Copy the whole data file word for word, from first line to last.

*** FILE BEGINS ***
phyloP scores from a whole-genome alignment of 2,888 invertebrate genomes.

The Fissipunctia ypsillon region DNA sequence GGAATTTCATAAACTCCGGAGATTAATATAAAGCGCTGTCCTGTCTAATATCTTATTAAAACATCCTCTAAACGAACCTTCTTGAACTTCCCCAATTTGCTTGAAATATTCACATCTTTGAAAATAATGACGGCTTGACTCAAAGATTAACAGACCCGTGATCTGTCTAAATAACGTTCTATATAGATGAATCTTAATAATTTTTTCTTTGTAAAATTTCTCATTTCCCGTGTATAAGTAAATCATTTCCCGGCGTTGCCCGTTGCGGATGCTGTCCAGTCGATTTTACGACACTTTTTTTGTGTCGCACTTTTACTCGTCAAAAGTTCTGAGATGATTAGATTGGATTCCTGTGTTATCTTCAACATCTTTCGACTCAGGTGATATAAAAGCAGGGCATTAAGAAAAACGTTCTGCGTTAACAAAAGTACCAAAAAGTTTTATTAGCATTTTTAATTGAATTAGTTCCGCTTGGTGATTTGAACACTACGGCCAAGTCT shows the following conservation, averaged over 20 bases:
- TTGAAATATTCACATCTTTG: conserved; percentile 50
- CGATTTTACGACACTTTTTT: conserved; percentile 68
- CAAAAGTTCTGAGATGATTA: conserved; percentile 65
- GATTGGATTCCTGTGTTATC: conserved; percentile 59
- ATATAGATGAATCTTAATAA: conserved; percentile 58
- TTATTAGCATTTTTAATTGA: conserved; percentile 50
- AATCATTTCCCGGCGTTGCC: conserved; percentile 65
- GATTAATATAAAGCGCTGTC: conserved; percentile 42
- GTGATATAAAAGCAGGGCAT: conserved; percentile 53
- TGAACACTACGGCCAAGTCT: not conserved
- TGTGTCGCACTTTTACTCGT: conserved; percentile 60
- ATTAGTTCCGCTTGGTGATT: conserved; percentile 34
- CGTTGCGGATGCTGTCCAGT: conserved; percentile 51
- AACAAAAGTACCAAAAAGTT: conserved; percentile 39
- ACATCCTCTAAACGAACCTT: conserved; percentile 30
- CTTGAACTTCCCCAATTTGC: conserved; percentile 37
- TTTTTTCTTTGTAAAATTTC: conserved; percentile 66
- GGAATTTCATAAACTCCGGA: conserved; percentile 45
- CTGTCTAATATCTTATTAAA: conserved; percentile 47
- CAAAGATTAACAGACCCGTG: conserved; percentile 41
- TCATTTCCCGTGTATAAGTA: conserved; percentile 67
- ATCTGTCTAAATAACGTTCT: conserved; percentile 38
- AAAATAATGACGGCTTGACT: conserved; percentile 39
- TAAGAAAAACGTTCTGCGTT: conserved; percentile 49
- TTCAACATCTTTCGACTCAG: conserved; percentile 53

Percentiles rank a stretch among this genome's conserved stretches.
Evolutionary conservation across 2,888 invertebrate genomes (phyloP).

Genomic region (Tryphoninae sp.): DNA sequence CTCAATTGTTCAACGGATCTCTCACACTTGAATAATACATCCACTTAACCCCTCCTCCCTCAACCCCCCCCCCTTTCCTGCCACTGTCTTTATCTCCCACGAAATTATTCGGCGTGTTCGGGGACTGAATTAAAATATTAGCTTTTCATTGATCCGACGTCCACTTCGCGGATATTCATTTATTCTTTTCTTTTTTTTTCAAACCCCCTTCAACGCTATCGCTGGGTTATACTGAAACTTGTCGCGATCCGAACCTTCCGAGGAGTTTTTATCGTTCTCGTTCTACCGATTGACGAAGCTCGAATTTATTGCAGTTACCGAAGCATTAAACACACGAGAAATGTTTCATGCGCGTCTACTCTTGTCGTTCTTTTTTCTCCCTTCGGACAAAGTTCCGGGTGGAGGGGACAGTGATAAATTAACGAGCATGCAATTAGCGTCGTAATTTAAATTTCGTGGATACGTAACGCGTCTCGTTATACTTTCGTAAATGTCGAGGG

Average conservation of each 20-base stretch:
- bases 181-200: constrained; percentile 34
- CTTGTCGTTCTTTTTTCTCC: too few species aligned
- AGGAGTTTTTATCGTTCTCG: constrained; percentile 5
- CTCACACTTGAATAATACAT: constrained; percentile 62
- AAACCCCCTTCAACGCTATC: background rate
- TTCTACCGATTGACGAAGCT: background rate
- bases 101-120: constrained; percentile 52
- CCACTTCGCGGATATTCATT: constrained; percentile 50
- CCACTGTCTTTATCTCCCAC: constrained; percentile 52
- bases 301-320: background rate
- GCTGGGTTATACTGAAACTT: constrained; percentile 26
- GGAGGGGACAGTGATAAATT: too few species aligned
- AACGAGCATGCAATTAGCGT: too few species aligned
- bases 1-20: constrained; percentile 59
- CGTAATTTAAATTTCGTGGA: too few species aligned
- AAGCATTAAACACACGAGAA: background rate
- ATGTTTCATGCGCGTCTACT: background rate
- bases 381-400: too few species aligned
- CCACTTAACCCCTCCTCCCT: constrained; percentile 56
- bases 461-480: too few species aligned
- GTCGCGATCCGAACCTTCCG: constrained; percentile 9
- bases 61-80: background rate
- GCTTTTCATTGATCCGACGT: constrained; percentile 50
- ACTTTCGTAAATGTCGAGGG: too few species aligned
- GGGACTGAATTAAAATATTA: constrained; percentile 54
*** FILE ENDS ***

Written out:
phyloP scores from a whole-genome alignment of 2,888 invertebrate genomes.

The Fissipunctia ypsillon region DNA sequence GGAATTTCATAAACTCCGGAGATTAATATAAAGCGCTGTCCTGTCTAATATCTTATTAAAACATCCTCTAAACGAACCTTCTTGAACTTCCCCAATTTGCTTGAAATATTCACATCTTTGAAAATAATGACGGCTTGACTCAAAGATTAACAGACCCGTGATCTGTCTAAATAACGTTCTATATAGATGAATCTTAATAATTTTTTCTTTGTAAAATTTCTCATTTCCCGTGTATAAGTAAATCATTTCCCGGCGTTGCCCGTTGCGGATGCTGTCCAGTCGATTTTACGACACTTTTTTTGTGTCGCACTTTTACTCGTCAAAAGTTCTGAGATGATTAGATTGGATTCCTGTGTTATCTTCAACATCTTTCGACTCAGGTGATATAAAAGCAGGGCATTAAGAAAAACGTTCTGCGTTAACAAAAGTACCAAAAAGTTTTATTAGCATTTTTAATTGAATTAGTTCCGCTTGGTGATTTGAACACTACGGCCAAGTCT shows the following conservation, averaged over 20 bases:
- TTGAAATATTCACATCTTTG: conserved; percentile 50
- CGATTTTACGACACTTTTTT: conserved; percentile 68
- CAAAAGTTCTGAGATGATTA: conserved; percentile 65
- GATTGGATTCCTGTGTTATC: conserved; percentile 59
- ATATAGATGAATCTTAATAA: conserved; percentile 58
- TTATTAGCATTTTTAATTGA: conserved; percentile 50
- AATCATTTCCCGGCGTTGCC: conserved; percentile 65
- GATTAATATAAAGCGCTGTC: conserved; percentile 42
- GTGATATAAAAGCAGGGCAT: conserved; percentile 53
- TGAACACTACGGCCAAGTCT: not conserved
- TGTGTCGCACTTTTACTCGT: conserved; percentile 60
- ATTAGTTCCGCTTGGTGATT: conserved; percentile 34
- CGTTGCGGATGCTGTCCAGT: conserved; percentile 51
- AACAAAAGTACCAAAAAGTT: conserved; percentile 39
- ACATCCTCTAAACGAACCTT: conserved; percentile 30
- CTTGAACTTCCCCAATTTGC: conserved; percentile 37
- TTTTTTCTTTGTAAAATTTC: conserved; percentile 66
- GGAATTTCATAAACTCCGGA: conserved; percentile 45
- CTGTCTAATATCTTATTAAA: conserved; percentile 47
- CAAAGATTAACAGACCCGTG: conserved; percentile 41
- TCATTTCCCGTGTATAAGTA: conserved; percentile 67
- ATCTGTCTAAATAACGTTCT: conserved; percentile 38
- AAAATAATGACGGCTTGACT: conserved; percentile 39
- TAAGAAAAACGTTCTGCGTT: conserved; percentile 49
- TTCAACATCTTTCGACTCAG: conserved; percentile 53

Percentiles rank a stretch among this genome's conserved stretches.
Evolutionary conservation across 2,888 invertebrate genomes (phyloP).

Genomic region (Tryphoninae sp.): DNA sequence CTCAATTGTTCAACGGATCTCTCACACTTGAATAATACATCCACTTAACCCCTCCTCCCTCAACCCCCCCCCCTTTCCTGCCACTGTCTTTATCTCCCACGAAATTATTCGGCGTGTTCGGGGACTGAATTAAAATATTAGCTTTTCATTGATCCGACGTCCACTTCGCGGATATTCATTTATTCTTTTCTTTTTTTTTCAAACCCCCTTCAACGCTATCGCTGGGTTATACTGAAACTTGTCGCGATCCGAACCTTCCGAGGAGTTTTTATCGTTCTCGTTCTACCGATTGACGAAGCTCGAATTTATTGCAGTTACCGAAGCATTAAACACACGAGAAATGTTTCATGCGCGTCTACTCTTGTCGTTCTTTTTTCTCCCTTCGGACAAAGTTCCGGGTGGAGGGGACAGTGATAAATTAACGAGCATGCAATTAGCGTCGTAATTTAAATTTCGTGGATACGTAACGCGTCTCGTTATACTTTCGTAAATGTCGAGGG

Average conservation of each 20-base stretch:
- bases 181-200: constrained; percentile 34
- CTTGTCGTTCTTTTTTCTCC: too few species aligned
- AGGAGTTTTTATCGTTCTCG: constrained; percentile 5
- CTCACACTTGAATAATACAT: constrained; percentile 62
- AAACCCCCTTCAACGCTATC: background rate
- TTCTACCGATTGACGAAGCT: background rate
- bases 101-120: constrained; percentile 52
- CCACTTCGCGGATATTCATT: constrained; percentile 50
- CCACTGTCTTTATCTCCCAC: constrained; percentile 52
- bases 301-320: background rate
- GCTGGGTTATACTGAAACTT: constrained; percentile 26
- GGAGGGGACAGTGATAAATT: too few species aligned
- AACGAGCATGCAATTAGCGT: too few species aligned
- bases 1-20: constrained; percentile 59
- CGTAATTTAAATTTCGTGGA: too few species aligned
- AAGCATTAAACACACGAGAA: background rate
- ATGTTTCATGCGCGTCTACT: background rate
- bases 381-400: too few species aligned
- CCACTTAACCCCTCCTCCCT: constrained; percentile 56
- bases 461-480: too few species aligned
- GTCGCGATCCGAACCTTCCG: constrained; percentile 9
- bases 61-80: background rate
- GCTTTTCATTGATCCGACGT: constrained; percentile 50
- ACTTTCGTAAATGTCGAGGG: too few species aligned
- GGGACTGAATTAAAATATTA: constrained; percentile 54